/ Modified may 3, 2021 6:16 p.m.

Save Oak Flat Act has passed out of U.S. House committee

The act has passed through the committee along party lines and will next go to the House floor.

Oak Flat campground A scene from the Oak Flat campground, a site sacred to Apache peoples and the epicenter of lawsuits trying to block the development of a large copper mine.
Courtesy of Russ McSpadden/Center for Biological Diversity

Since Congress approved the land swap of Oak Flat, an Apache religious site near Superior, to Resolution Copper in 2014, people have been trying to reverse it without luck. The U.S. House Natural Resources Committee has passed a bill that would do just that.

This is a first for the Save Oak Flat Act, said Congressman Raúl Grijalva of Arizona who introduced the legislation in March to block the land swap of Oak Flat. He said the committee discussed the economic impact of a possible mine but said what's important are Indigenous religious rights, sacred sites and what he calls the "sweetheart deal" given in Resolution Copper within that midnight rider in must-pass legislation. The act passed through the committee along party lines and will next go to the House floor.

"This is not about stopping mining across the vastness of this nation. This is about how we mine and where we mine," Grijalva said.

He said he'd also like to see water used wisely and have reclamation efforts of abandoned contaminated mines funded by royalties, which aren't required, according to the 1872 General Mining Law

Grijalva said though he's introduced this legislation before, this is the first time it's been really debated in committee. He credited this change in part to the consistent opposition some Indigenous groups have had against the mining project.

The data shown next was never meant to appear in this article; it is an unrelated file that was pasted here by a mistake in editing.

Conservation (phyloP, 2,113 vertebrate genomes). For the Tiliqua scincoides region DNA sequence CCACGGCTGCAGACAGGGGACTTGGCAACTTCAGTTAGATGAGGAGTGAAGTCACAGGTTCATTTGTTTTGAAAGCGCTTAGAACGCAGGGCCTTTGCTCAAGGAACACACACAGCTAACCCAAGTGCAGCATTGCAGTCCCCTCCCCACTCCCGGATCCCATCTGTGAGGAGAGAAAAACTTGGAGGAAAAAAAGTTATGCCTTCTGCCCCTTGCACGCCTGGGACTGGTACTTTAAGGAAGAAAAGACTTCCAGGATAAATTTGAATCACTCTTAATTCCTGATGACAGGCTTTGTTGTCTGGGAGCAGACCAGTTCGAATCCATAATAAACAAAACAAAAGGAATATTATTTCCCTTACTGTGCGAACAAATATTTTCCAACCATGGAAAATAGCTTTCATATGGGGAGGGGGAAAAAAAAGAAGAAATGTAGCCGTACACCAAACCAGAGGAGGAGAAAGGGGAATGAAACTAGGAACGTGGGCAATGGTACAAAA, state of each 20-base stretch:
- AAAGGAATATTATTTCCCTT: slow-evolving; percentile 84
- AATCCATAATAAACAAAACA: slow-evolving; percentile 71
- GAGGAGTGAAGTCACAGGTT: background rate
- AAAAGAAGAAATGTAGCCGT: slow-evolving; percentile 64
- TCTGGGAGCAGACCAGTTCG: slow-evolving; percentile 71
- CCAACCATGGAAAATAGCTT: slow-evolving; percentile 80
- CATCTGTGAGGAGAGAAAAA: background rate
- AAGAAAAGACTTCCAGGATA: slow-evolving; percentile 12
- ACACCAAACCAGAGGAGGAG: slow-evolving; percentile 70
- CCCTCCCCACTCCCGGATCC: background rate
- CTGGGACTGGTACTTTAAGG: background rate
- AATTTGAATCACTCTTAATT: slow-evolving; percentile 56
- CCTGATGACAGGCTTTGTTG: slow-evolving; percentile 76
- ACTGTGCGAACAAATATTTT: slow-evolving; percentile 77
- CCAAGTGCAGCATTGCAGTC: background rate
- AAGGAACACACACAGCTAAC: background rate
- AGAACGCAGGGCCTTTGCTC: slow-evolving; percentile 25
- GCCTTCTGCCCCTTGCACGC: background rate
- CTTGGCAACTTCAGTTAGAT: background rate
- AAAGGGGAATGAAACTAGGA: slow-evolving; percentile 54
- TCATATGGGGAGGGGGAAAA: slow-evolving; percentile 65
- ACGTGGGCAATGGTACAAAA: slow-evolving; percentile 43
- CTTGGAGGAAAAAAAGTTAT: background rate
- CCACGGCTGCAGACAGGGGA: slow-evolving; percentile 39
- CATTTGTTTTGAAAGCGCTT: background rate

"They see this as an important precedent about religious freedoms, first amendment freedom for Native American in regards to their religious practice and their sacred sites," Grijalva said.

The committee heard testimonies from opponents and a supporter of the proposed project in April.

Mayor of nearby Superior, Mila Besich, said in that hearing "mining will always be part of [the town's] economic DNA."

"Superior needs jobs and private capital investment, so we can continue to thrive. The land exchange is mission critical to Superior's ability to attract housing and economic development opportunities," Besich said.

If developed, the mine would become one of the largest in the country, and eventually Oak Flat would collapse into a massive crater, denying Apaches access to the site.

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